The Rajapaksa regime should rest assured that as long as the battle is conducted in a professional manner without leaving room for interested parties to chip in, even the belt-tightened poor peasants of Sri Lanka would support the regime to wipe out terrorism despite hunger pangs crunch them incessantly. This government, one should not forget came into power on hard line policies. Their oft repeated mantra which they preached during the campaign had martial music in the background.

The real acid test Mahinda faces in the East is the democratization of the East and the rehabilitation and reconstruction. First priority is to completely secure the area for rehabilitation and reconstruction. The East should be the icon of the war ravagd reconstruction process. The road network, schools, hospitals, markets and the other infrastructure facilities have to be developed on priority basis for people in the province to earn a living. The devastated war ravaged people might fall prey to various groups who can promise Sun and the Moon. That is why the government should move in first with projects and plans and quick results. There may be lots of other groups claiming a stake in the province. True, those who live in the province should have a stake but that should be purely on democratic principles but not on any other basis.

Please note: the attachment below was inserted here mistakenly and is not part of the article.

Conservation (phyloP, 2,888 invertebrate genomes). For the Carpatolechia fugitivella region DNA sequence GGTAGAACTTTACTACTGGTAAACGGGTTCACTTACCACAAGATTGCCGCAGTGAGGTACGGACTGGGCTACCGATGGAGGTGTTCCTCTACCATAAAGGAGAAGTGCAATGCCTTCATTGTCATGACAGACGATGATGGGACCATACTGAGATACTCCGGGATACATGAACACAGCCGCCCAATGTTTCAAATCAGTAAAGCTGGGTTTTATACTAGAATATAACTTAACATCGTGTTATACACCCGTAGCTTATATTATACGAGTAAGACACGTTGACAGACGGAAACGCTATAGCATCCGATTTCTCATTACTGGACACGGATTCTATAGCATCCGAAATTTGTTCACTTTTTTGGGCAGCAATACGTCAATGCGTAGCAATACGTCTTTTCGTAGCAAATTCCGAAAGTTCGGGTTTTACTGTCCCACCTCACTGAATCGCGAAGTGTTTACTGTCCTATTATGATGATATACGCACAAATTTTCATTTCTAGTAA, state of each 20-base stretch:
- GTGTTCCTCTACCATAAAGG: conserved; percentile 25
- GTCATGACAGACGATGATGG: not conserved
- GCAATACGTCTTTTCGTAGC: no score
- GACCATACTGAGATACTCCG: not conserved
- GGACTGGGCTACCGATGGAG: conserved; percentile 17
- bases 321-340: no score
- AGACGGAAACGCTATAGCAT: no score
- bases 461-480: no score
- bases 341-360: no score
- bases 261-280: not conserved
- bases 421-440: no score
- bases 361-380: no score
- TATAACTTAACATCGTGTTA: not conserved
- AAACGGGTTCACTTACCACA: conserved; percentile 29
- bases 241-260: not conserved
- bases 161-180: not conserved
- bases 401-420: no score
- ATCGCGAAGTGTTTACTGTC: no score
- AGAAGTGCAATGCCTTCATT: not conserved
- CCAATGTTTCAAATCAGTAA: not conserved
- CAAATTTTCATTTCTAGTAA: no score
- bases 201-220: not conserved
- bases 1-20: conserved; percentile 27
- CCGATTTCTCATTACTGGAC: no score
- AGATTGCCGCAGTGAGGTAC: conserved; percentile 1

The hitherto silent world community will wake up no sooner the authorities take the wrong step. The crucial East would be a testing ground for Rajapaksa administration. The crouching Tigers too would be anxiously waiting to pounce on at the opportune time. Such an attack by the Tigers would nullify all the good work done. So the task ahead is to be carried out with military precision. The military has proved their mettle. It is the civil administration that has to come in to take over at a time the world community is uneasy without having a rhyme or reason to attack Sri Lanka over misdeeds.

The authorities should bear in mind that whether friend or foe what matters most is the rule of law and discipline. No party or group can claim that they have a right to carry arms in the liberated East. Once the East is liberated the law and order would be maintained by the law enforcement officials only. Political authorities naturally tend to bend such cardinal rules to help friends and acquaintances because they believe there is no political world without friends and acquaintances. But in the East if that cardinal rule is breached that would give birth to new breed called War Lords. At a time authorities struggle for almost three decades to control the Sun God of the Wanni better not create War Lords in the East.